Take Next Steps at a Meeting Before it's Over
By this point, you already know we are all for necessary, productive meetings, but against inefficient ones. Making your meetings more efficient will certainly save time, but here’s another tip: take next steps during the meeting, before it is over. Don’t end your meeting until everyone clearly understands what they are to do next on the project. If during the meeting Evan asked you to send him those important documents, compose the email before the meeting is over. If Caitlin is spearheading a project to compare competitors’ websites to your own, she could pull up a few of them on her browser while still in the meeting, to review later. You get the idea. Take the next steps, even small ones, and it’ll be a real time saver for everyone.
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Turn Off Your Electronics
It seems impossible to do any of our work without the internet and our phones sometimes, but consider unplugging when you really need to get down to business. Close your browser, disconnect from the network, or even unplug the cord! Our electronics can be quite distracting (how many times do YOU check your texts or facebook app throughout the day?), so try to stay away when you can. It’ll save you bundles of time!
Learn to Say No - and to Delegate
It’s hard to say no sometimes, especially to a superior; we all want to be seen as agreeable and willing to help. But you’re not helping if you say yes so much that you can’t get your original tasks done. It’s uncomfortable, but it’s an important skill to learn- how to say no to tasks you, reasonably, cannot take on that day. And don’t be afraid to delegate tasks! If you have a to-do list that is miles long, asking competent coworkers to help out (when they can) is simply teamwork. Learn these two skills, and you’ll have more time to work on what you need to.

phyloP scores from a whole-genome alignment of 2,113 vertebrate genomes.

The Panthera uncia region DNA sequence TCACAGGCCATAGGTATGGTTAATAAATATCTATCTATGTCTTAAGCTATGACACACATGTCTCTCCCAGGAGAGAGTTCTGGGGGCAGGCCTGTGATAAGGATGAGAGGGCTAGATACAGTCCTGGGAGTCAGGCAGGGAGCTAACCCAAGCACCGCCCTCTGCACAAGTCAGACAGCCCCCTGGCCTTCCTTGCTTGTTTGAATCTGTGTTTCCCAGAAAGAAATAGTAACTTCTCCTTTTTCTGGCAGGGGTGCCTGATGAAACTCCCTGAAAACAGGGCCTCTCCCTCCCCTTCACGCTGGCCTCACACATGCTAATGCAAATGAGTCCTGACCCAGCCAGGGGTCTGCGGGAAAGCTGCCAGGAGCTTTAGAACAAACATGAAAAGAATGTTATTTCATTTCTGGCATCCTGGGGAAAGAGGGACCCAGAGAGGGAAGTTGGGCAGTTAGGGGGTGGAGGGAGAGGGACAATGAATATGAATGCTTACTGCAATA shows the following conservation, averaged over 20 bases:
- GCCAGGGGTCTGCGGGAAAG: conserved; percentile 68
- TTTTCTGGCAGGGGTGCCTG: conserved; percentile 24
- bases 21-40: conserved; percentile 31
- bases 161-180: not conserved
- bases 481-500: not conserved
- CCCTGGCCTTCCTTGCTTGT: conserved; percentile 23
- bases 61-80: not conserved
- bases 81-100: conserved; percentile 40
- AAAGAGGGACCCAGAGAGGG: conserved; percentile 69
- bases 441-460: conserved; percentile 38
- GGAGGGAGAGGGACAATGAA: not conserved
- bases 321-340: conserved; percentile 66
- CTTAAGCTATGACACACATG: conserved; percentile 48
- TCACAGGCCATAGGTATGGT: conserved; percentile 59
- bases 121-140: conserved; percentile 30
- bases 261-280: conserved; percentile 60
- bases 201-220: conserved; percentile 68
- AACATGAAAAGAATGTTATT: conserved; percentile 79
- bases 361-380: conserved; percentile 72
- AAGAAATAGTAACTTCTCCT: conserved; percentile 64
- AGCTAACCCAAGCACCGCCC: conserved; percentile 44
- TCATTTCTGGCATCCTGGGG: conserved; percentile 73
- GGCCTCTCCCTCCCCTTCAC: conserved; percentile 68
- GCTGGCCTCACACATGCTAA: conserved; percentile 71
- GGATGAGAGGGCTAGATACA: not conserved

Have a Leaving Time (or Window)
If you give yourself a definite leaving time (or window) each day, you’ll feel the internal pressure to get things done. Often, those of us who do not have a definite leaving time are more lax throughout the day, thinking we have 24 hours until the next business day dawns. However, if you give yourself a cut-off, you’ll be more efficient in doing what you need to do. And hey, you overachiever you, if you tackle the day’s work and decide to stay late nonetheless to tackle tomorrow’s to do list, have at it! That’s what saving time at work is all about. And at the end of the day, don’t forget to update that to-do list for tomorrow! It’ll allow you to come in and get going right away.
Try one or two of the above tips, and see how much time it saves you during your work day. You’ll be amazed with the results- and you might even be inspired to define your own genius uniform to wear each day.
This material has been prepared for informational purposes only, and is not intended to provide, and should not be relied on for, legal or tax advice. If you have any legal or tax questions regarding this content or related issues, then you should consult with your professional legal or tax advisor.